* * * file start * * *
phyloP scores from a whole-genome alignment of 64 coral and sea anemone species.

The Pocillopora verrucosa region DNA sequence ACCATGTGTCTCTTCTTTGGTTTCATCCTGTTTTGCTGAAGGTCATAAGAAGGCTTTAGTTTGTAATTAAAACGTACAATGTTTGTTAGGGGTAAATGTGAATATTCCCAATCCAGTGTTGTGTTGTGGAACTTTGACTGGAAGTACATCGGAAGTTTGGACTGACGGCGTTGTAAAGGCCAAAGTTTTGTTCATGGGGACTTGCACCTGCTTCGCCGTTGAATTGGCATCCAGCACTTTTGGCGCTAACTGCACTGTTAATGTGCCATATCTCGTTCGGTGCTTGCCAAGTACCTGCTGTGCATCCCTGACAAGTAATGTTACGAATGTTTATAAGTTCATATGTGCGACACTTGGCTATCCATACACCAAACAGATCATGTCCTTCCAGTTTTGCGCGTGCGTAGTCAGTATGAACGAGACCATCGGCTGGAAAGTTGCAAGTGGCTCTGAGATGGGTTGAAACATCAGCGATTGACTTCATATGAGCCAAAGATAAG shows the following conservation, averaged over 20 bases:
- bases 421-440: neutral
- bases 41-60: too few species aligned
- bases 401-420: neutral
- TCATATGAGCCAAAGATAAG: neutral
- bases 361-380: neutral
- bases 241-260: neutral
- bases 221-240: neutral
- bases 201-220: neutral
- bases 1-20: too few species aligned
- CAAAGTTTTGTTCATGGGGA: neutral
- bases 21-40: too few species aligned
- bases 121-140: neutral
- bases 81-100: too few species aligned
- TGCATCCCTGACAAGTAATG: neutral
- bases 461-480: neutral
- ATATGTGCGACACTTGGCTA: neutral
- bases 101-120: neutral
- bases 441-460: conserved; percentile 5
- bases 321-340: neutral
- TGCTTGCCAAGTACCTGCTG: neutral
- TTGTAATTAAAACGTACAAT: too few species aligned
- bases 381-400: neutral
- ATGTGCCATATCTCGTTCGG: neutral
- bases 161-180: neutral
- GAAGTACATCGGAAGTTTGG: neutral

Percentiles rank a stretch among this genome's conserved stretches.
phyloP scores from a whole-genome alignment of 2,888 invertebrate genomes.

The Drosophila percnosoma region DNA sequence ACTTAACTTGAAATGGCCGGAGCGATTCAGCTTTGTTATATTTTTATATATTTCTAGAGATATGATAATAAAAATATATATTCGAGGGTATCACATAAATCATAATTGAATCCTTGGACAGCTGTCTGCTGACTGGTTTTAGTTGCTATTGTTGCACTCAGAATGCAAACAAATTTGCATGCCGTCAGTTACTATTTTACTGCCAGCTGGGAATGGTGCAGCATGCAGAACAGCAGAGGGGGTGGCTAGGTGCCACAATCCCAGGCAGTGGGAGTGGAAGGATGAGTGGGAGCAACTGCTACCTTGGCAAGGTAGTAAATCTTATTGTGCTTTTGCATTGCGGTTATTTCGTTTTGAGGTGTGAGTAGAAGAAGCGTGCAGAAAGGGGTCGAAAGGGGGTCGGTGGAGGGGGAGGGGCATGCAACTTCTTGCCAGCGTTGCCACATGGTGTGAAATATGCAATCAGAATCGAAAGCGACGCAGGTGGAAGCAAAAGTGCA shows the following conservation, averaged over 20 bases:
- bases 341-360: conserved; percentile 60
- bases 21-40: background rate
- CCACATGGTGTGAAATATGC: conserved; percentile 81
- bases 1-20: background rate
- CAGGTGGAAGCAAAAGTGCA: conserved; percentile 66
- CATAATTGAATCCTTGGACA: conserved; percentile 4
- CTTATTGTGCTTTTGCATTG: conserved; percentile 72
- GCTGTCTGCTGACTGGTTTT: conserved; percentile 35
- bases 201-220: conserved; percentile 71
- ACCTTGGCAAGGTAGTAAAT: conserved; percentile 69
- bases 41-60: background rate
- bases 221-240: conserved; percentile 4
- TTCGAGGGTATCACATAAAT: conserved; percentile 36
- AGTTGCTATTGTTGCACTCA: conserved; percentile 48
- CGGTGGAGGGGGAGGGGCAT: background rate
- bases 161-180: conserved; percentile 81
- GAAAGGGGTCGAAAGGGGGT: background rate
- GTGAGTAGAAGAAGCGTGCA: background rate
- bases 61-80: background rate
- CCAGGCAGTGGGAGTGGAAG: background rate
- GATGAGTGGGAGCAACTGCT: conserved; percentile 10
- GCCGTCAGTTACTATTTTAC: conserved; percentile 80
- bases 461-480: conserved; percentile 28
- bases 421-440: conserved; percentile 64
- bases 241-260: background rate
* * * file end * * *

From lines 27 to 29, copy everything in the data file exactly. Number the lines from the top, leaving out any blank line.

- GAAGTACATCGGAAGTTTGG: neutral

Percentiles rank a stretch among this genome's conserved stretches.
phyloP scores from a whole-genome alignment of 2,888 invertebrate genomes.